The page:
By Arun Kumar
Washington, March 8:
US authorities are investigating whether a bronze statue of Hindu god Ganesha sold to Ohio’s Toledo Museum of Art by arrested Indian art dealer Subhash Kapoor was a stolen piece.
The museum was contacted just over a week ago by the US Justice Department regarding the bronze figure it bought from Kapoor, an antiques dealer and owner of Art of the Past Gallery in New York City, according to Toledo Blade.
He is facing trial in India on charges of illegal export, conspiracy and forgery.
The investigation is in its very early stages, said Kelly Garrow, communications director for the museum, adding the museum will cooperate fully.
“We’ve been asked to submit some documents, and we’ve complied with that request,” Garrow was quoted as saying.
The museum acquired the statue on display in its Asian Sculpture Gallery in 2006 from Kapoor, who later gave 56 small terracotta idols to the museum.
The museum also bought seven other pieces from Kapoor between 2001 and 2010.
The museum has not been asked to turn over the Ganesha, which closely resembles a figure listed as stolen in an Indian police report.
The item is one of 18 metal idols missing from a village in Tamil Nadu.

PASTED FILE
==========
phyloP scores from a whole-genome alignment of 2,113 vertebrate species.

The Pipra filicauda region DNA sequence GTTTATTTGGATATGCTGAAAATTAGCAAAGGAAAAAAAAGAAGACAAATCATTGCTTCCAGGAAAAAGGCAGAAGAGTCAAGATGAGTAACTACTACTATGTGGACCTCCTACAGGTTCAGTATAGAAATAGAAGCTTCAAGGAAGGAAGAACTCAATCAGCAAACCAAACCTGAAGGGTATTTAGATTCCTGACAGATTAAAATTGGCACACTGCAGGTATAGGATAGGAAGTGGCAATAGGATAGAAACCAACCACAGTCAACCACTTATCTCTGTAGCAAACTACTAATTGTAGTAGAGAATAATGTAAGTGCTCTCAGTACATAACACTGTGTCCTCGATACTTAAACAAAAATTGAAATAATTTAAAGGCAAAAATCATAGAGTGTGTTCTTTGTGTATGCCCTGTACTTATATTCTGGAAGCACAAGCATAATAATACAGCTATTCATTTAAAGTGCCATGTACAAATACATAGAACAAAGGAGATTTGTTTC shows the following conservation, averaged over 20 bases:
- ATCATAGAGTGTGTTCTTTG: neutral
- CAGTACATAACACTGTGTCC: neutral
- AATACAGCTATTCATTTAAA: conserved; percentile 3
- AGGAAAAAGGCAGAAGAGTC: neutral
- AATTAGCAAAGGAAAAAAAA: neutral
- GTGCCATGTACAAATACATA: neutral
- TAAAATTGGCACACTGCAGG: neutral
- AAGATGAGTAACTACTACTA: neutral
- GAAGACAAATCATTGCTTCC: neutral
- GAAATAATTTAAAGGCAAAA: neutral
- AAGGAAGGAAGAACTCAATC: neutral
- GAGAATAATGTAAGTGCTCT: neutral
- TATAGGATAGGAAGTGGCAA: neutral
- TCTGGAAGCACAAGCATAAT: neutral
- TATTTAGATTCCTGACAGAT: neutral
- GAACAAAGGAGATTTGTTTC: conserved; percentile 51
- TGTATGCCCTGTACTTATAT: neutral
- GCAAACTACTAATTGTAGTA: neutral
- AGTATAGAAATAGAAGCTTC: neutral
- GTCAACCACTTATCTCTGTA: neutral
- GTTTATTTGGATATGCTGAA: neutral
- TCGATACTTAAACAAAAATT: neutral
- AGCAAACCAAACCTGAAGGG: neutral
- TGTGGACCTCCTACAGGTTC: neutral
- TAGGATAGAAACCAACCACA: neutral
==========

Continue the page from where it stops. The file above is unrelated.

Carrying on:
The museum’s web site says the Indian police sent the museum copies of the report along with photos of the looted goods in July last year.
The museum insists it did adequate research before buying the disputed piece.
“At the time of consideration, the museum received a provenance affidavit, and the curator personally spoke to the listed previous owner,” the statement says.
“The object was also run through the Art Loss Registry with no issues detected.”
The National Gallery of Australia last month filed a lawsuit against Kapoor seeking the return of $5-million it paid for a 900-year-old bronze Nataraja dancing Shiva statue which was allegedly stolen from India.
Documents filed in the New York County Supreme Court have stated that the Shiva statue was one of 21 works of art purchased by the gallery from New York-based Kapoor between 2002 and 2011.